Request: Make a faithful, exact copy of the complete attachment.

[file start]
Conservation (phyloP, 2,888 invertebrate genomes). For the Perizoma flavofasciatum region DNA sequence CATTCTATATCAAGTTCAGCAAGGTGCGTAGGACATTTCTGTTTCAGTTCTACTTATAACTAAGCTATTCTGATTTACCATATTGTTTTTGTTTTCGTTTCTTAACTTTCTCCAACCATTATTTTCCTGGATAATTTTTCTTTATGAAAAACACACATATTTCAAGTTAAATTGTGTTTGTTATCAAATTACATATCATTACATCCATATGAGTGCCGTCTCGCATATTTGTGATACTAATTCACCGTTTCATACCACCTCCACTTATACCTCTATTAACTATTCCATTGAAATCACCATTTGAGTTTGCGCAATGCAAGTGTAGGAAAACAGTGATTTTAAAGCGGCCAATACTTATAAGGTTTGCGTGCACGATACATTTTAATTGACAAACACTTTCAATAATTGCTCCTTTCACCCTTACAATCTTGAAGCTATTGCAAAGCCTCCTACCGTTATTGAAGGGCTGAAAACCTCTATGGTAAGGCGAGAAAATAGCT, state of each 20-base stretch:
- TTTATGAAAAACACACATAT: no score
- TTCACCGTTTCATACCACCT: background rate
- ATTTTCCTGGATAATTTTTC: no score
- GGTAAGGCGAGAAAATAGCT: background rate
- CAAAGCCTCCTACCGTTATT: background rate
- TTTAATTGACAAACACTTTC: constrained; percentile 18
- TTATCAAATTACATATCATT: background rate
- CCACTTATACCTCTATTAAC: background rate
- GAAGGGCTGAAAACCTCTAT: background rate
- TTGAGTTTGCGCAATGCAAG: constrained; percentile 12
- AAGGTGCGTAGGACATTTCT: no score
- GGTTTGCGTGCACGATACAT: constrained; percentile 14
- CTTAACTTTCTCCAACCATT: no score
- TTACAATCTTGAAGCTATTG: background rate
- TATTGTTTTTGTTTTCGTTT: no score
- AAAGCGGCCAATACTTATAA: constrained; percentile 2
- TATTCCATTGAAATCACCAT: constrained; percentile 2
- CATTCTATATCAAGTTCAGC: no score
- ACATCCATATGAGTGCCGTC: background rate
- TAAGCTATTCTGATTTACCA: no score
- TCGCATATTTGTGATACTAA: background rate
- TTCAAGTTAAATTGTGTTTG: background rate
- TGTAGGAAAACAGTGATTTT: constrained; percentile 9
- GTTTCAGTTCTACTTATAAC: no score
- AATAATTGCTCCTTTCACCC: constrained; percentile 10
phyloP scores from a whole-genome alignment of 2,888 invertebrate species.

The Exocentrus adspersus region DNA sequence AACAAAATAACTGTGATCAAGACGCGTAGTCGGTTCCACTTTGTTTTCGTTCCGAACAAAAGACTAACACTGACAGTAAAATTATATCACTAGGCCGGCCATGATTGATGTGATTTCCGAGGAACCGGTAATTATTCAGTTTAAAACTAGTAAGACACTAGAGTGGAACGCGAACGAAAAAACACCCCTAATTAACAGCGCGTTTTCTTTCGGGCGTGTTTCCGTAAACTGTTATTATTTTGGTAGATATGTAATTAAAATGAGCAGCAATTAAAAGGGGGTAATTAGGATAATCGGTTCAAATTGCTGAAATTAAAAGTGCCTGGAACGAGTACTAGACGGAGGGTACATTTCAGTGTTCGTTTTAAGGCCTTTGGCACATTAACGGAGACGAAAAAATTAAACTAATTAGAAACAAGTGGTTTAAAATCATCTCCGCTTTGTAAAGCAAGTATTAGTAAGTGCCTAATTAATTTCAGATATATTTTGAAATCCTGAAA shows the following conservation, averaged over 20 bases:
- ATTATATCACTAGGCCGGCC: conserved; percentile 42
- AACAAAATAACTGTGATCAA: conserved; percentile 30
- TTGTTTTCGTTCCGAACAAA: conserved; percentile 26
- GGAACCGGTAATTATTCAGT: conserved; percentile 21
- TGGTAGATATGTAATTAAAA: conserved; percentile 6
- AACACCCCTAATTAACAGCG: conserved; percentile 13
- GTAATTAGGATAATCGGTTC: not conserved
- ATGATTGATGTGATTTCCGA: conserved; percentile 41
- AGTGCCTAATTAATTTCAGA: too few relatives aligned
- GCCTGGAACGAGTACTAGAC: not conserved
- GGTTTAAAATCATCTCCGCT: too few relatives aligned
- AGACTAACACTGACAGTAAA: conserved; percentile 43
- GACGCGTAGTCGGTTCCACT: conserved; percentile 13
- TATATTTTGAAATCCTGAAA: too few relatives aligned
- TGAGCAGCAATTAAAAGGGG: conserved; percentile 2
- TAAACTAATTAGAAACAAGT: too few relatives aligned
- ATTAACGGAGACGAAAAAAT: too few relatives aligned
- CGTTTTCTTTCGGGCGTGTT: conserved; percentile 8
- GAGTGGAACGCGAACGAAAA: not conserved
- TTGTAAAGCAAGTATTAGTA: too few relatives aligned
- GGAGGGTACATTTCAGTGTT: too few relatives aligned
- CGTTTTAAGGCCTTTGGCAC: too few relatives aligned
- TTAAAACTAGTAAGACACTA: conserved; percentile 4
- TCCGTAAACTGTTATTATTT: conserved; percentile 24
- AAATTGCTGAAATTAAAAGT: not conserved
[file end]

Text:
Conservation (phyloP, 2,888 invertebrate genomes). For the Perizoma flavofasciatum region DNA sequence CATTCTATATCAAGTTCAGCAAGGTGCGTAGGACATTTCTGTTTCAGTTCTACTTATAACTAAGCTATTCTGATTTACCATATTGTTTTTGTTTTCGTTTCTTAACTTTCTCCAACCATTATTTTCCTGGATAATTTTTCTTTATGAAAAACACACATATTTCAAGTTAAATTGTGTTTGTTATCAAATTACATATCATTACATCCATATGAGTGCCGTCTCGCATATTTGTGATACTAATTCACCGTTTCATACCACCTCCACTTATACCTCTATTAACTATTCCATTGAAATCACCATTTGAGTTTGCGCAATGCAAGTGTAGGAAAACAGTGATTTTAAAGCGGCCAATACTTATAAGGTTTGCGTGCACGATACATTTTAATTGACAAACACTTTCAATAATTGCTCCTTTCACCCTTACAATCTTGAAGCTATTGCAAAGCCTCCTACCGTTATTGAAGGGCTGAAAACCTCTATGGTAAGGCGAGAAAATAGCT, state of each 20-base stretch:
- TTTATGAAAAACACACATAT: no score
- TTCACCGTTTCATACCACCT: background rate
- ATTTTCCTGGATAATTTTTC: no score
- GGTAAGGCGAGAAAATAGCT: background rate
- CAAAGCCTCCTACCGTTATT: background rate
- TTTAATTGACAAACACTTTC: constrained; percentile 18
- TTATCAAATTACATATCATT: background rate
- CCACTTATACCTCTATTAAC: background rate
- GAAGGGCTGAAAACCTCTAT: background rate
- TTGAGTTTGCGCAATGCAAG: constrained; percentile 12
- AAGGTGCGTAGGACATTTCT: no score
- GGTTTGCGTGCACGATACAT: constrained; percentile 14
- CTTAACTTTCTCCAACCATT: no score
- TTACAATCTTGAAGCTATTG: background rate
- TATTGTTTTTGTTTTCGTTT: no score
- AAAGCGGCCAATACTTATAA: constrained; percentile 2
- TATTCCATTGAAATCACCAT: constrained; percentile 2
- CATTCTATATCAAGTTCAGC: no score
- ACATCCATATGAGTGCCGTC: background rate
- TAAGCTATTCTGATTTACCA: no score
- TCGCATATTTGTGATACTAA: background rate
- TTCAAGTTAAATTGTGTTTG: background rate
- TGTAGGAAAACAGTGATTTT: constrained; percentile 9
- GTTTCAGTTCTACTTATAAC: no score
- AATAATTGCTCCTTTCACCC: constrained; percentile 10
phyloP scores from a whole-genome alignment of 2,888 invertebrate species.

The Exocentrus adspersus region DNA sequence AACAAAATAACTGTGATCAAGACGCGTAGTCGGTTCCACTTTGTTTTCGTTCCGAACAAAAGACTAACACTGACAGTAAAATTATATCACTAGGCCGGCCATGATTGATGTGATTTCCGAGGAACCGGTAATTATTCAGTTTAAAACTAGTAAGACACTAGAGTGGAACGCGAACGAAAAAACACCCCTAATTAACAGCGCGTTTTCTTTCGGGCGTGTTTCCGTAAACTGTTATTATTTTGGTAGATATGTAATTAAAATGAGCAGCAATTAAAAGGGGGTAATTAGGATAATCGGTTCAAATTGCTGAAATTAAAAGTGCCTGGAACGAGTACTAGACGGAGGGTACATTTCAGTGTTCGTTTTAAGGCCTTTGGCACATTAACGGAGACGAAAAAATTAAACTAATTAGAAACAAGTGGTTTAAAATCATCTCCGCTTTGTAAAGCAAGTATTAGTAAGTGCCTAATTAATTTCAGATATATTTTGAAATCCTGAAA shows the following conservation, averaged over 20 bases:
- ATTATATCACTAGGCCGGCC: conserved; percentile 42
- AACAAAATAACTGTGATCAA: conserved; percentile 30
- TTGTTTTCGTTCCGAACAAA: conserved; percentile 26
- GGAACCGGTAATTATTCAGT: conserved; percentile 21
- TGGTAGATATGTAATTAAAA: conserved; percentile 6
- AACACCCCTAATTAACAGCG: conserved; percentile 13
- GTAATTAGGATAATCGGTTC: not conserved
- ATGATTGATGTGATTTCCGA: conserved; percentile 41
- AGTGCCTAATTAATTTCAGA: too few relatives aligned
- GCCTGGAACGAGTACTAGAC: not conserved
- GGTTTAAAATCATCTCCGCT: too few relatives aligned
- AGACTAACACTGACAGTAAA: conserved; percentile 43
- GACGCGTAGTCGGTTCCACT: conserved; percentile 13
- TATATTTTGAAATCCTGAAA: too few relatives aligned
- TGAGCAGCAATTAAAAGGGG: conserved; percentile 2
- TAAACTAATTAGAAACAAGT: too few relatives aligned
- ATTAACGGAGACGAAAAAAT: too few relatives aligned
- CGTTTTCTTTCGGGCGTGTT: conserved; percentile 8
- GAGTGGAACGCGAACGAAAA: not conserved
- TTGTAAAGCAAGTATTAGTA: too few relatives aligned
- GGAGGGTACATTTCAGTGTT: too few relatives aligned
- CGTTTTAAGGCCTTTGGCAC: too few relatives aligned
- TTAAAACTAGTAAGACACTA: conserved; percentile 4
- TCCGTAAACTGTTATTATTT: conserved; percentile 24
- AAATTGCTGAAATTAAAAGT: not conserved